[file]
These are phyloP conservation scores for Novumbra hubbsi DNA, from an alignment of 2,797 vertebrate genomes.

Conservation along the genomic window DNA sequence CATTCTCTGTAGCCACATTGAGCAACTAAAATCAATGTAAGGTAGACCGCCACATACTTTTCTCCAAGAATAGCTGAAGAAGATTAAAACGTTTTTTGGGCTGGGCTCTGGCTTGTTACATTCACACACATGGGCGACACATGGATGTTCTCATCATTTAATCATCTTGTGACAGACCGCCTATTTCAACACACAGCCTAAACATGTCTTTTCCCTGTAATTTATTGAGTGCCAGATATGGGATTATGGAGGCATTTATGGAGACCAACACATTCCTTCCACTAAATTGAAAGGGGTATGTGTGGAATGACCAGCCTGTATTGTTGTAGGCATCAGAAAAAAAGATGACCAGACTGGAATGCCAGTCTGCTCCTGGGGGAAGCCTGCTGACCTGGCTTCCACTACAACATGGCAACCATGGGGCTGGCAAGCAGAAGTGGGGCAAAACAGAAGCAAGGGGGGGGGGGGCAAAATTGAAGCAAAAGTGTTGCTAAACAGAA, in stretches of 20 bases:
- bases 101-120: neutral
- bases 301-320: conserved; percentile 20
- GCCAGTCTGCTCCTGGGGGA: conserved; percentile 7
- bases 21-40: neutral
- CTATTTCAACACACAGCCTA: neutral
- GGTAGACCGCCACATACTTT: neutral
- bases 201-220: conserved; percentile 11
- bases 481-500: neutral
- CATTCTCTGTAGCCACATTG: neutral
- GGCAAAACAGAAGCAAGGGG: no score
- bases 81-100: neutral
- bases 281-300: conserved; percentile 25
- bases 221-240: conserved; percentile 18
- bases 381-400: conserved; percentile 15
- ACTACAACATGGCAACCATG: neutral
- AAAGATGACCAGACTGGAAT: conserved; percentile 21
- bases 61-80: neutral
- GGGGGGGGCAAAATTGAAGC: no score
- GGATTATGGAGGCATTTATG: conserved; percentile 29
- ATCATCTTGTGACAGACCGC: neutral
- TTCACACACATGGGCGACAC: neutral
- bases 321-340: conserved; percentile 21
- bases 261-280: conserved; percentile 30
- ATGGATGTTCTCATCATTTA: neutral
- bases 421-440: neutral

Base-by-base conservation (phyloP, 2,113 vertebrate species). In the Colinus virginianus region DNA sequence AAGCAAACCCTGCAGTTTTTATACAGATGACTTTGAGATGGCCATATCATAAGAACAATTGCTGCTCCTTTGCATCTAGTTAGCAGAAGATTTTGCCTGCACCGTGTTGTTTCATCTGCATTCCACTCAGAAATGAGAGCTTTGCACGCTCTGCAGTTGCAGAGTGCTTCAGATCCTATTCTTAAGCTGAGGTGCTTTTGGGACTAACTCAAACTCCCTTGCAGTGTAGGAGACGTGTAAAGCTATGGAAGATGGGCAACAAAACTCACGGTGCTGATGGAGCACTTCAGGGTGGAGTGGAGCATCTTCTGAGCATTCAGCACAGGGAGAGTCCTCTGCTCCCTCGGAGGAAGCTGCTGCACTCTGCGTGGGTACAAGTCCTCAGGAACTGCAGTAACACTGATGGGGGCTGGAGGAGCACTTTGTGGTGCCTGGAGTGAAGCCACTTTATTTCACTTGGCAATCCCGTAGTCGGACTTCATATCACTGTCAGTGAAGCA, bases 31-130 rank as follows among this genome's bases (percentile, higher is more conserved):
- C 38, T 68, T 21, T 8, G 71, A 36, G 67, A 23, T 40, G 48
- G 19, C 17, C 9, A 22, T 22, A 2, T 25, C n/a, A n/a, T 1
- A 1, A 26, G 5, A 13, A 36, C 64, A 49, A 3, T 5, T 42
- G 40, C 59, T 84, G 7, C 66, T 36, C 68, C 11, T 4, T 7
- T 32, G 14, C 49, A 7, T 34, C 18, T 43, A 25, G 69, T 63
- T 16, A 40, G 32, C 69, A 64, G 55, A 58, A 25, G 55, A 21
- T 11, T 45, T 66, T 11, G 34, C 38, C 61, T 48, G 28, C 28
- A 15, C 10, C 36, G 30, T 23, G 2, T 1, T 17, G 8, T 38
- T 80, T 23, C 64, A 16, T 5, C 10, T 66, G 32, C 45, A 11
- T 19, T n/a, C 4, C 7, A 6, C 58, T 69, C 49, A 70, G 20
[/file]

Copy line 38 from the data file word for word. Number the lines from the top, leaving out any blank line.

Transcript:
- T 19, T n/a, C 4, C 7, A 6, C 58, T 69, C 49, A 70, G 20